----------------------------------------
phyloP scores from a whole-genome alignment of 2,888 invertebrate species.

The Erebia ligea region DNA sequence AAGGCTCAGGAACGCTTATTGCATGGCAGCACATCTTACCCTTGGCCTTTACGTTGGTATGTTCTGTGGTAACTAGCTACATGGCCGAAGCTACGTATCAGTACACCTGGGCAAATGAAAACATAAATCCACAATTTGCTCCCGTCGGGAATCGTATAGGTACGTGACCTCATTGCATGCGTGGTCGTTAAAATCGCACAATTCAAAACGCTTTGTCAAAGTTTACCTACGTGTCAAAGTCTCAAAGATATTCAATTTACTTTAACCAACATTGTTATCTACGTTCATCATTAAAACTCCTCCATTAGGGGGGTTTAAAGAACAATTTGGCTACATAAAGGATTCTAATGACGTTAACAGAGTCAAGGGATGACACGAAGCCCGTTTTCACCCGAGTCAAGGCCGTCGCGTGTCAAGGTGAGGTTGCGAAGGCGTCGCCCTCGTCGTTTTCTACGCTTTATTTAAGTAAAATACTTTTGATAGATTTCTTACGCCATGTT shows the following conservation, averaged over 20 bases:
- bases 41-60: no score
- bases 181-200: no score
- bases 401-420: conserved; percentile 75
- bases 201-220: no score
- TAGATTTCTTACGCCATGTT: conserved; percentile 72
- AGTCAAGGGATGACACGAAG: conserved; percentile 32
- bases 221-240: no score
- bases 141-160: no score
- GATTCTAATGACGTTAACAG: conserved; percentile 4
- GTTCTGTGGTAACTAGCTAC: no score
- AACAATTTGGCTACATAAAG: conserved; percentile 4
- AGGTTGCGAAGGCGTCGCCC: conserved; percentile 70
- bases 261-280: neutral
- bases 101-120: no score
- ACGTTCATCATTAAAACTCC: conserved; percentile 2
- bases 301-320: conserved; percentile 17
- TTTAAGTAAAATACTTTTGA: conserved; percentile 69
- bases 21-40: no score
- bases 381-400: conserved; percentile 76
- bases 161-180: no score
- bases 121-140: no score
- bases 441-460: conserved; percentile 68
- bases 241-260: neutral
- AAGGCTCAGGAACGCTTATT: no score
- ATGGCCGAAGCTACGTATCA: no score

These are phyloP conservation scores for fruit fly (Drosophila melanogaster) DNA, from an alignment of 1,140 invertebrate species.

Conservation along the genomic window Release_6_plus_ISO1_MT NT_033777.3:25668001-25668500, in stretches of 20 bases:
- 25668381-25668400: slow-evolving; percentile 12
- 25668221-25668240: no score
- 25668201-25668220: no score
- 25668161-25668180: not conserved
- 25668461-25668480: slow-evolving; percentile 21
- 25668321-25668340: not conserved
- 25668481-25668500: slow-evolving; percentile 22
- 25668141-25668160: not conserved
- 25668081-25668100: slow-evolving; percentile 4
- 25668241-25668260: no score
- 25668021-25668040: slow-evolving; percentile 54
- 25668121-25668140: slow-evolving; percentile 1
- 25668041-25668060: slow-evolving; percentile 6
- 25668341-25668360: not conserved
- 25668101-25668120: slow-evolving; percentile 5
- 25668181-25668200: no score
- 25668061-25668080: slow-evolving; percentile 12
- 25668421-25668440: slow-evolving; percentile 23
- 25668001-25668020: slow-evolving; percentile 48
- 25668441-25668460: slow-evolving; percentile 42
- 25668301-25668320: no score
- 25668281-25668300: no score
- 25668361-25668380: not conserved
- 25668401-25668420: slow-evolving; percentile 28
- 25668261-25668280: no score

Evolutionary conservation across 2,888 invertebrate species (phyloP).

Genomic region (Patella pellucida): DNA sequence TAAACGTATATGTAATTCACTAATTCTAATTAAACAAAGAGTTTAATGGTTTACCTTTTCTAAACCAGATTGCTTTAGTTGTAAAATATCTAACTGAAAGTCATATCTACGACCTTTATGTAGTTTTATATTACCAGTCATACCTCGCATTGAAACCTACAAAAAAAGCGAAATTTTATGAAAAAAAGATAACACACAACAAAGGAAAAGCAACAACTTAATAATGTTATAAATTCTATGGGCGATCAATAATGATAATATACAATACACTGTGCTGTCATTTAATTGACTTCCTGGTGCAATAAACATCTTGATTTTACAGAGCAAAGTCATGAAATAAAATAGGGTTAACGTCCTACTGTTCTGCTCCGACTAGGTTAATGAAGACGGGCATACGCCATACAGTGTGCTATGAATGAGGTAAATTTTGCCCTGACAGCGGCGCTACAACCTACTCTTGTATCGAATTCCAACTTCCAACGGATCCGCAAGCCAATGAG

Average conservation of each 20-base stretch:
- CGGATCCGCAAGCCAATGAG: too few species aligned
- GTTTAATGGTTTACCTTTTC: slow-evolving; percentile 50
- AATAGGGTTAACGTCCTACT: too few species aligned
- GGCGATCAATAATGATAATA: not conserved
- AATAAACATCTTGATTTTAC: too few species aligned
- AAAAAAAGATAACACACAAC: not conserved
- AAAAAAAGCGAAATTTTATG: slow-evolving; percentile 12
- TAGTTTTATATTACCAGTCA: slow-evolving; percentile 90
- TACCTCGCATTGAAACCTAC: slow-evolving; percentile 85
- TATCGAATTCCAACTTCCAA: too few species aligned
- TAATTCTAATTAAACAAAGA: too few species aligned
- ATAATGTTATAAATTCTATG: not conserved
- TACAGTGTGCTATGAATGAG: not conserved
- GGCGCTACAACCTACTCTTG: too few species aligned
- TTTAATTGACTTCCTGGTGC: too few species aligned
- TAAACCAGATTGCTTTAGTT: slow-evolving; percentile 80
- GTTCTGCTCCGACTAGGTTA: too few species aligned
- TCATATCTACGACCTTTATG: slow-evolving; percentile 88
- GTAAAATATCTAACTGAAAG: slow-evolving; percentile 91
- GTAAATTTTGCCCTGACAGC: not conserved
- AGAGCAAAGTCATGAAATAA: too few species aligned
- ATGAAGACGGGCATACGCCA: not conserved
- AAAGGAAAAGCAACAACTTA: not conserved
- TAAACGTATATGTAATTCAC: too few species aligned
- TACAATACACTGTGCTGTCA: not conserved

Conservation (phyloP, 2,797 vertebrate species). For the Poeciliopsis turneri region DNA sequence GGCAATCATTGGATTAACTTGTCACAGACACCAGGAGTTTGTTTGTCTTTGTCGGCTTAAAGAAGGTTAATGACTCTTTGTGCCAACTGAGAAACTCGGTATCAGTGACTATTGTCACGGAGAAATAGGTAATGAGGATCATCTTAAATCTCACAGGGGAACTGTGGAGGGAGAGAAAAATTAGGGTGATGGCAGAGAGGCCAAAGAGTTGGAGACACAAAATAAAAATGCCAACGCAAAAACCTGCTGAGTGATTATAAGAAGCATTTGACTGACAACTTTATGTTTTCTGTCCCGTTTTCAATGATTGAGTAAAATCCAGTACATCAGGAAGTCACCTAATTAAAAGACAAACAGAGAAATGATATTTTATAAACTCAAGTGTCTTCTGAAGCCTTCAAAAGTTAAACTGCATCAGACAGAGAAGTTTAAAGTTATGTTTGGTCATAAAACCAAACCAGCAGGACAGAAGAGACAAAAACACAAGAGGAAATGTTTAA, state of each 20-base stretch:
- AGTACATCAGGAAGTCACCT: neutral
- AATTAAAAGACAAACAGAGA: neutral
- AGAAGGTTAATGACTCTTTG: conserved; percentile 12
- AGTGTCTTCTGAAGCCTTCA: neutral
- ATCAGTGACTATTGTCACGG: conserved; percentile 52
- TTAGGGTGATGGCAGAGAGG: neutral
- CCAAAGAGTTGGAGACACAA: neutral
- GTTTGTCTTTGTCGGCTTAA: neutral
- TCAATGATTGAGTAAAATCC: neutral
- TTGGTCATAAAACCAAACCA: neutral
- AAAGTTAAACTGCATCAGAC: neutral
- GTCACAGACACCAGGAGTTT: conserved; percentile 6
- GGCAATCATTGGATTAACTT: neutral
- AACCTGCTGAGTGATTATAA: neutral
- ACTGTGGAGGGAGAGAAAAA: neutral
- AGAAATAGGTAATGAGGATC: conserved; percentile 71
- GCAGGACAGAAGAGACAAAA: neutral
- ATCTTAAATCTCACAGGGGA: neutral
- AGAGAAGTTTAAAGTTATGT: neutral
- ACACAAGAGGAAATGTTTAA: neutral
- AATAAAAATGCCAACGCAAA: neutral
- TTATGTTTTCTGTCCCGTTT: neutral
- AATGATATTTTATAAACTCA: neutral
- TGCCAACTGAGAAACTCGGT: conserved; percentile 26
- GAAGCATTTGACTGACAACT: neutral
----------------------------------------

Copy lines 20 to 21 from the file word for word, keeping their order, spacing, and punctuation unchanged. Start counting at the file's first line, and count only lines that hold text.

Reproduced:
- bases 21-40: no score
- bases 381-400: conserved; percentile 76